It may be one of the greatest and most courageous speeches ever spoken. It is arguably one of the most important speeches ever given in the United States, considering the current fragility of the national economy and the central position that the financial system presently plays in American society. Earlier this month, Robert Wenzel of the Economics Policy Journal spoke to the New York branch of the Federal Reserve. In his speech, he called the central bankers to account for their complete failure to provide the economy with either of their two responsibilities set by the U.S. Congress, price stability and full employment.

Thank you very much for inviting me to speak here at the New York Federal Reserve Bank. Intellectual discourse is, of course, extraordinarily valuable in reaching truth. In this sense, I welcome the opportunity to discuss my views on the economy and monetary policy and how they may differ with those of you here at the Fed.

That said, I suspect my views are so different from those of you here today that my comments will be a complete failure in convincing you to do what I believe should be done, which is to close down the entire Federal Reserve System.

My views, I suspect, differ from beginning to end. From the proper methodology to be used in the science of economics, to the manner in which the macro-economy functions, to the role of the Federal Reserve, and to the accomplishments of the Federal Reserve, I stand here confused as to how you see the world so differently than I do.

I simply do not understand most of the thinking that goes on here at the Fed, and I do not understand how this thinking can go on when in my view it smacks up against reality.

Part of the reality that Wenzel describes is that there have been 18 economic recessions in the United States since the Federal Reserve was first established in 1913. During those 99 years, prices have not remained stable, but have risen 2,241 percent. It goes without saying that as an institution, the Federal Reserve has been a complete and utter failure.

Wenzel’s speech and his public explication of the failure of the Federal Reserve were fascinating, being analogous to Daniel not only entering the lion’s den voluntarily, but with the intention of converting them to vegetarianism. And what is frightening was not his failure to convert them, but rather the way in which the responses of the Federal Reserve economists to whom he was speaking revealed their fundamental ignorance of basic economic theory and the differences between the various economic schools.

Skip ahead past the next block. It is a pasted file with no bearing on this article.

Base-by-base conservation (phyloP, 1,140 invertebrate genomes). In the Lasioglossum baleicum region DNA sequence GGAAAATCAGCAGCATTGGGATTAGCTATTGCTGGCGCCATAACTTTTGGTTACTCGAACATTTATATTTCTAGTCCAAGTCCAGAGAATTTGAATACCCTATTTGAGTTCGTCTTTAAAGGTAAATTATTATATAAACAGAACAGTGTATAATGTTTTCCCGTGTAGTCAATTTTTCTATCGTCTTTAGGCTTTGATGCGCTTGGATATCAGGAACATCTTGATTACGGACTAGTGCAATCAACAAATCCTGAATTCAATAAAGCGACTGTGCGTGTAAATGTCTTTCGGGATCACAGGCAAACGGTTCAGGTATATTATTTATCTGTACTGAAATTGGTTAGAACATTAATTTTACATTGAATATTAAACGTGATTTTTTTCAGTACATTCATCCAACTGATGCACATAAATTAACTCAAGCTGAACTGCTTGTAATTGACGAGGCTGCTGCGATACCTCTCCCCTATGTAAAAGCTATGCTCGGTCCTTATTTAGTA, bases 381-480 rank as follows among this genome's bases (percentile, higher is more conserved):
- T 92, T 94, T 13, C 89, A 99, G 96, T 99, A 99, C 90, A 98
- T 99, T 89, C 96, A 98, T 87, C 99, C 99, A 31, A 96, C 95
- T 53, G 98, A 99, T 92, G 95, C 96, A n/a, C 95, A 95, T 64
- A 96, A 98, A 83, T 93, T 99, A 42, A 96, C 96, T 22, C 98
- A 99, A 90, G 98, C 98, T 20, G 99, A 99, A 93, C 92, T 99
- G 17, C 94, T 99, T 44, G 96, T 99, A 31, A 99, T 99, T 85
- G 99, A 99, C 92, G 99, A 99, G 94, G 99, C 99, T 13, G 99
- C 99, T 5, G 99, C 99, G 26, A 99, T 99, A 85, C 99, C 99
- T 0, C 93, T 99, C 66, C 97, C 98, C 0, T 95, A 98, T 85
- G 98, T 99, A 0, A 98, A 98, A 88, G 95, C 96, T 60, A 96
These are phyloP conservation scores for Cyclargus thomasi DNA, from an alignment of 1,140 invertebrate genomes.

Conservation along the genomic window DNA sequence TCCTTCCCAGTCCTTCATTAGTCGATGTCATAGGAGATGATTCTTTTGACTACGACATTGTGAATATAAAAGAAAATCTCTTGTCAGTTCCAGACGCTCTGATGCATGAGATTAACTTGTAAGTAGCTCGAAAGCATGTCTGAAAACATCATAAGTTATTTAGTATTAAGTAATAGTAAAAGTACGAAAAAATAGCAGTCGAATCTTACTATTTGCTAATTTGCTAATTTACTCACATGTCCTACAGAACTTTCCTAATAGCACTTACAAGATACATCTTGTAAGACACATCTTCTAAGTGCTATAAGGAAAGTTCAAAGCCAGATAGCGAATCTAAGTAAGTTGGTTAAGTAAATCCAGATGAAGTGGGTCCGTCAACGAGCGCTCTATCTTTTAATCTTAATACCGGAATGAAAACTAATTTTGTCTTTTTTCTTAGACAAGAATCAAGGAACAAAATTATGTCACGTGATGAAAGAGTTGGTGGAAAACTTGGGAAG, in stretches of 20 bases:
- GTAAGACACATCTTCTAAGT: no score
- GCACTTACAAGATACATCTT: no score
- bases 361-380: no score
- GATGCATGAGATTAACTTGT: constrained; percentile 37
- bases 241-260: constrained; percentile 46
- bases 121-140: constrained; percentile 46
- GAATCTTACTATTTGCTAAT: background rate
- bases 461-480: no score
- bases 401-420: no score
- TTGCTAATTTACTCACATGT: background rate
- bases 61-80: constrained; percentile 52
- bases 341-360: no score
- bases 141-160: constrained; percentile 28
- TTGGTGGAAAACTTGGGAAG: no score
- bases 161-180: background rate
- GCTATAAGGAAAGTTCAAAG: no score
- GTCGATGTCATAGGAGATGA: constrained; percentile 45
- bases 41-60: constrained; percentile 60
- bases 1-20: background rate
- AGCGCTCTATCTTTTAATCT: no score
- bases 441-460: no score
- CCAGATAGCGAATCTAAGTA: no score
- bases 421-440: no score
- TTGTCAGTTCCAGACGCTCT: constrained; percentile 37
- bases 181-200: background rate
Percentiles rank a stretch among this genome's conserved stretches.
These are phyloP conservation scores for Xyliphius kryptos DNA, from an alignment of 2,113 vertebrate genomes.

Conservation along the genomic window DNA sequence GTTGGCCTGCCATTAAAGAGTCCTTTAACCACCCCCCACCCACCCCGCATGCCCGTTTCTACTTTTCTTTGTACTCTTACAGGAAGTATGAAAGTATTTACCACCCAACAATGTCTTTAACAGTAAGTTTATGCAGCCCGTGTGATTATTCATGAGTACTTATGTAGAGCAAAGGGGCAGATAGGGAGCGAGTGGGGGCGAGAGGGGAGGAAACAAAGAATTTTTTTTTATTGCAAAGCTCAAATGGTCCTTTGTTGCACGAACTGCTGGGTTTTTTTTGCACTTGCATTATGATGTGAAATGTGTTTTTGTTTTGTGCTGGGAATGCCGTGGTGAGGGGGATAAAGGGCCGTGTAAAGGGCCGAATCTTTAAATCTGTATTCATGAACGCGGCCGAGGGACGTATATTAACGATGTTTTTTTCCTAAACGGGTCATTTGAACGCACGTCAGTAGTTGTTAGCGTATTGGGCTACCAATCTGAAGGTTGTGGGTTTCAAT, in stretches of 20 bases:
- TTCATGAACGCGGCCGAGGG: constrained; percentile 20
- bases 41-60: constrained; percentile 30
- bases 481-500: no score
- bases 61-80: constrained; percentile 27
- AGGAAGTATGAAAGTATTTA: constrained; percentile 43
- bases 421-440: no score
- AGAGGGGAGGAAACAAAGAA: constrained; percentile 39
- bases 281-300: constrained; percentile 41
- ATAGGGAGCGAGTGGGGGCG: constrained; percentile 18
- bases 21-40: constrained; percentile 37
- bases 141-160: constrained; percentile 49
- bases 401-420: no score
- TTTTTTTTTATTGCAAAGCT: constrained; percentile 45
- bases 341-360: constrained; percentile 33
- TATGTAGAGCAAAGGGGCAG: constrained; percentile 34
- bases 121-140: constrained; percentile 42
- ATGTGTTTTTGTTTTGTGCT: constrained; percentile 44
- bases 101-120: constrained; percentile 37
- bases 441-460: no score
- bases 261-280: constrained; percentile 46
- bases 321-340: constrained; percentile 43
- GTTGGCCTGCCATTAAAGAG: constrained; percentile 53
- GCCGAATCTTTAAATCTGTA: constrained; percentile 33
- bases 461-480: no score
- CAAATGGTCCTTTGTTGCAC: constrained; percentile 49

I then asked one economist (a 20-year plus veteran of the Fed) if he was familiar with Austrian economics. He said that in college he had taken two history of economics courses and then said that the Austrian school is part of the classical tradition. This told me that he was not aware of the important differences between the Austrian school and classical economics (and also the neo-classical tradition).

Later on in the Q&A, one economist remarked that he understood the Austrian school and that they were the group that wanted a constant increase in the money supply and developed the equation PV=MT. This, of course, is not the Austrian view, but a view held by the Chicago school. Thus, in one swoop, this economist demonstrated not only his ignorance of Austrian views on monetary policy, but also confusion about Chicago school views.

This glimpse into the inner mindset of the elite economists at the Federal Reserve indicates that not only is there no chance that the Federal Reserve can successfully fix the financial crisis that ails both the national and global economies, but that the organization does not even possess the intellectual tools that are required to begin properly assessing and diagnosing the problem. Because it possesses a hammer, the ability to lend money and influence interest rates, the Federal Reserve is assuming that the problem must be a nail, and so they have followed the lead of the Bank of Japan in driving effective interest rates down to zero and keeping them there for several years now.

But Japan’s interest rates have been 0.5 percent or below for 17 years now, since October 1995, without solving Japan’s economic problems. Can Americans really stand 14 more years of a sluggish economy propped up by nothing more than artificially easy money created by massive government borrowing? Can they stand even four more years?

It is unfortunate, though expected, that the economists of the Federal Reserve refused to accept Wenzel’s invitation to walk out of the building with him, never to return. But perhaps we can hope that some of them will eventually begin to look outside of the little intellectual box they have closed around themselves and realize that their economic models are hopelessly flawed. Until they are able to correctly diagnose the problems that ail the economy, they will not be able to fix them.

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